Real-World Findings Support RASi Continuation in Advanced CKD

Miriam E. Tucker, for Medscape

August 31, 2022

The study covered in this summary was published in Preprints with The Lancet and has not yet been peer reviewed.

Key Takeaways

  • In a real-world study, discontinuing renin-angiotensin-system inhibitors (RASi) in patients with type 2 diabetes and advanced chronic kidney disease (CKD) permanently or transiently is associated with an increased risk of major adverse cardiovascular events (MACE), heart failure (HF), and end-stage kidney disease (ESKD).

  • In accordance with international recommendations, actions should be taken to ensure continuation of RASi (including angiotensin-converting enzyme inhibitors and angiotensin receptor blockers) for organ protection with more frequent kidney function monitoring.

  • Pending randomized clinical trial data, RASi use should be continued in patients with an estimated glomerular filtration rate (eGFR) of < 30 mL/min/1.73m2 for cardiovascular–renal protection.

Why This Matters

  • Debates continue regarding the risk–benefits of RASi continuation in advanced CKD, with conflicting evidence.

  • In real-world practice, 15% to 30% of patients with CKD had RASi discontinued upon reaching eGFR < 30 mL/min/1.73m2, often due to dose-dependent hyperkalemia and/or acute eGFR decline.

  • The incidence of hyperkalemia in CKD stages G4-G5 is estimated at 30% and may be more common in people with diabetes.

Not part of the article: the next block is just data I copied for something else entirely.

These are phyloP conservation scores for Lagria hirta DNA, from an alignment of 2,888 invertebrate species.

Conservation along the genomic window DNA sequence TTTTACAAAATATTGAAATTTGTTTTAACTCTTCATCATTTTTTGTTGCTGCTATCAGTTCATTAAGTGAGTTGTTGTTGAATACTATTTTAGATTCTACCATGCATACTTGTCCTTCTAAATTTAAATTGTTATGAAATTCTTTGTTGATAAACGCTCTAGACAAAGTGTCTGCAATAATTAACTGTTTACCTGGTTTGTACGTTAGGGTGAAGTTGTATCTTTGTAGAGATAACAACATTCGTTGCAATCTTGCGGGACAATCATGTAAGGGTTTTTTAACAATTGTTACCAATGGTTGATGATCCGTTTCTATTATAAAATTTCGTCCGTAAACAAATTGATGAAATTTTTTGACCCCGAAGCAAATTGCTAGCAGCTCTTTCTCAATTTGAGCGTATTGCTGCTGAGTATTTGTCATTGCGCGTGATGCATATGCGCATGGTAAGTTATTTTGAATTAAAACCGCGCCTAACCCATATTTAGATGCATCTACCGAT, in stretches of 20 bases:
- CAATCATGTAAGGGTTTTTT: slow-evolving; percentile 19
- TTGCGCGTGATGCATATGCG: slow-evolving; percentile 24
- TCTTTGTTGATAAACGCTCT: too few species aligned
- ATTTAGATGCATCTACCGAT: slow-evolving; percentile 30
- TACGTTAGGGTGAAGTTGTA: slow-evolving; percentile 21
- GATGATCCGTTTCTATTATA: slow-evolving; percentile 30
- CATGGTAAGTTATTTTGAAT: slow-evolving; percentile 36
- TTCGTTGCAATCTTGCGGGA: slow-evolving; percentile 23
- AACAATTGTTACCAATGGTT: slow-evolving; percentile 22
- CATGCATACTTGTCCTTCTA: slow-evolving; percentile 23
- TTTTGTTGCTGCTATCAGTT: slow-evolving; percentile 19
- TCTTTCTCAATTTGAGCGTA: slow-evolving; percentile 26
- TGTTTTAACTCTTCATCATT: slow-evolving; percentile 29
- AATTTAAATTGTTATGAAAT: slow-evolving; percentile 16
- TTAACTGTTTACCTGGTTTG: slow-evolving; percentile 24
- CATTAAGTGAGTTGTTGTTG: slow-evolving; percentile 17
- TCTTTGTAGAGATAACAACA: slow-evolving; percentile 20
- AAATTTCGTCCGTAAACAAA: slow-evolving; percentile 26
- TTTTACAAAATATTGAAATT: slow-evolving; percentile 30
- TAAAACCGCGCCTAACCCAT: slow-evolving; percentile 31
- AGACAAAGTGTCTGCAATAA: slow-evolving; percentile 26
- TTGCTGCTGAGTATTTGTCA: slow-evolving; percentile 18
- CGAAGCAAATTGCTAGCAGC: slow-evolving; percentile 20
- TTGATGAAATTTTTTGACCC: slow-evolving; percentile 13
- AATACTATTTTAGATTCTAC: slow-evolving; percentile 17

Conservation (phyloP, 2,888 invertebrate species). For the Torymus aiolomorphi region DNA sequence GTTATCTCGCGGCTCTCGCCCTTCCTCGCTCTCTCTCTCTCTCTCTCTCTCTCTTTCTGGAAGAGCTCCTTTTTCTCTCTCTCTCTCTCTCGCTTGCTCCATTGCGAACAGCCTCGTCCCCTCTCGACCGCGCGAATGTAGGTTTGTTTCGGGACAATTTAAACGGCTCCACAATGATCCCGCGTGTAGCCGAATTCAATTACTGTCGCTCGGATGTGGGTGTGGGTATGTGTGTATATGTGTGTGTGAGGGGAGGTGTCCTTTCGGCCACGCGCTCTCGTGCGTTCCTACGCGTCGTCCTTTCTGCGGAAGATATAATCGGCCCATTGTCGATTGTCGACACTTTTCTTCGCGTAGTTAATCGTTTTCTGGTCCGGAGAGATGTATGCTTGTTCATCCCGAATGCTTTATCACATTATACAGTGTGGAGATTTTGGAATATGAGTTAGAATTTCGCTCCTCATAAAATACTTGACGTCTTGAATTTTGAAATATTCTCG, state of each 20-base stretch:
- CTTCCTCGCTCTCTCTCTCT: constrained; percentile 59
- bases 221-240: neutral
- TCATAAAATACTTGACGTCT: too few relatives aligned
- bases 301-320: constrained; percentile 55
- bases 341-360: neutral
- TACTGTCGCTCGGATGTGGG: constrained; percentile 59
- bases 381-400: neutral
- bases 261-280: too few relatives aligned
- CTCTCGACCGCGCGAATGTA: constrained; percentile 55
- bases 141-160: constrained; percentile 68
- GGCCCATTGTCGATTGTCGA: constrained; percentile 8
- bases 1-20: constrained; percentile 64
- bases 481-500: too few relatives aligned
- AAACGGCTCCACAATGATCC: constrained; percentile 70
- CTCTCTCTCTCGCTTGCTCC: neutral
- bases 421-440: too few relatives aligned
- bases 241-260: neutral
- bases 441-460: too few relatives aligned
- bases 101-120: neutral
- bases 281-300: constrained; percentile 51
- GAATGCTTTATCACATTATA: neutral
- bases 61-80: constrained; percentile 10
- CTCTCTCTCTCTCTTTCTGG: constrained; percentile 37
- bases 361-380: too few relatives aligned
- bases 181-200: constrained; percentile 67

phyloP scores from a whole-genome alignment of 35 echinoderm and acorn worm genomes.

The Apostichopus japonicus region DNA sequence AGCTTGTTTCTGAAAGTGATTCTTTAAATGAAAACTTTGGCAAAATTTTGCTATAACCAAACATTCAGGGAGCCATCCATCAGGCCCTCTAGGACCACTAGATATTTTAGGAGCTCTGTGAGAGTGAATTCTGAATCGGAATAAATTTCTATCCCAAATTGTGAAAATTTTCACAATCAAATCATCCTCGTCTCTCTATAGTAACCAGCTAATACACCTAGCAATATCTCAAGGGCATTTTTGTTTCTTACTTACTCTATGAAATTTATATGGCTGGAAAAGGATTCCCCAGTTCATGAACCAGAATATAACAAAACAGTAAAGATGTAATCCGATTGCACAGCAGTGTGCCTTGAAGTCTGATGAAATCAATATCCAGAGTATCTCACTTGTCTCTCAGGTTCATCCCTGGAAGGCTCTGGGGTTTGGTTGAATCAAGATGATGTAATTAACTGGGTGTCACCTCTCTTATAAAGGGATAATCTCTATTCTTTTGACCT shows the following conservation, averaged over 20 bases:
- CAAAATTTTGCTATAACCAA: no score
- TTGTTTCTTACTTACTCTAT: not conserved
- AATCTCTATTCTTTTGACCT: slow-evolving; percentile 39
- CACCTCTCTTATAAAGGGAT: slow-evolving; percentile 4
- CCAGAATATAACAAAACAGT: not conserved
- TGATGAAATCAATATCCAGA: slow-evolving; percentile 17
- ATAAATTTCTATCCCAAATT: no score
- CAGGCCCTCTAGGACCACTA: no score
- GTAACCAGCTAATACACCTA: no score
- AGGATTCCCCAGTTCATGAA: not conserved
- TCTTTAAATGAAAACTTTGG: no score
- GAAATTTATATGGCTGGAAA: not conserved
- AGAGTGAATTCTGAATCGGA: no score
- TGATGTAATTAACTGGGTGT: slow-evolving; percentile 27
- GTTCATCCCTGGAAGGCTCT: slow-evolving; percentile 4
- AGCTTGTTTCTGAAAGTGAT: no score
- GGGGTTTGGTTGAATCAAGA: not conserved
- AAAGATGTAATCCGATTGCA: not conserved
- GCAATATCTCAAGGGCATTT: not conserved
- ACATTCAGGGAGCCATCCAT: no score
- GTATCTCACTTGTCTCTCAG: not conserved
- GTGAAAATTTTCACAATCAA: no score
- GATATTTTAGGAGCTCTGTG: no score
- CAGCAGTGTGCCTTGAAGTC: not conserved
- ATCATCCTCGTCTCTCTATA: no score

• The Kidney Disease Improving Global Outcomes (KDIGO) 2020 guidelines on diabetes in CKD recommended continuation of RASi unless serum creatinine level increases above 30% within 4 weeks of initiation, and discontinuation only if hyperkalemia is refractory to medical treatment or dose reduction.

Study Design

  • Population-based cohort study of 10,400 patients with type 2 diabetes in Hong Kong with new-onset eGFR < 30 mL/min/1.73m2, of whom 1766 (17.0%) discontinued and 8634 (83%) continued RASi therapy.

Key Results

  • Median time from follow-up to death was 4.1 years for discontinued-RASi users and 3.6 years for continued-RASi users.

  • Respective crude incidences per 1000 person-years (95% CI) for discontinued and continued RASi users were:

    • MACE: 29.1 (25.5 - 33.1) vs 34.9 (33.0 - 37.0)

    • HF: 22.1 (18.9 - 25.6) vs 34.8 (32.8 - 36.8)

    • ESKD: 61.7 (56.1 - 67.7) vs 82.2 (78.9 - 85.5)

    • All-cause mortality: 84.4 (78.3 - 90.8) vs 83.4 (80.5 - 86.5).

  • Compared with continued RASi, discontinued RASi was associated with the following weighted and adjusted hazard ratios (95% CI):

    • MACE: 1.26 (1.07 - 1.48)

    • HF: 1.85 (1.52 - 2.25)

    • ESKD: 1.29 (1.17 - 1.43)

    • All-cause mortality: 0.95 (0.87 - 1.03) (ie, neutral).

  • After balancing group characteristics, there was a neutral risk of first-event hyperkalemia in discontinued versus continued RASi users (0.95, 0.84 - 1.08).


  • RASi dose, drug adherence, and concomitant drug use were not considered.

  • Potential residual confounding.


  • Study funding: CUHK Impact Research Fellowship Scheme.

  • Author disclosures: Several authors have multiple pharmaceutical company disclosures.

This is a summary of a preprint research study , "Discontinuation of RASi and clinical events in advanced chronic kidney disease: A prospective cohort study in 10,400 patients with type 2 diabetes," written by Aimin Yang, PhD, Department of Medicine and Therapeutics, The Chinese University of Hong Kong, Prince of Wales Hospital, Hong Kong Special Administrative Region, China, and colleagues published on Preprints with The Lancet and provided to you by Medscape. The study has not yet been peer reviewed.


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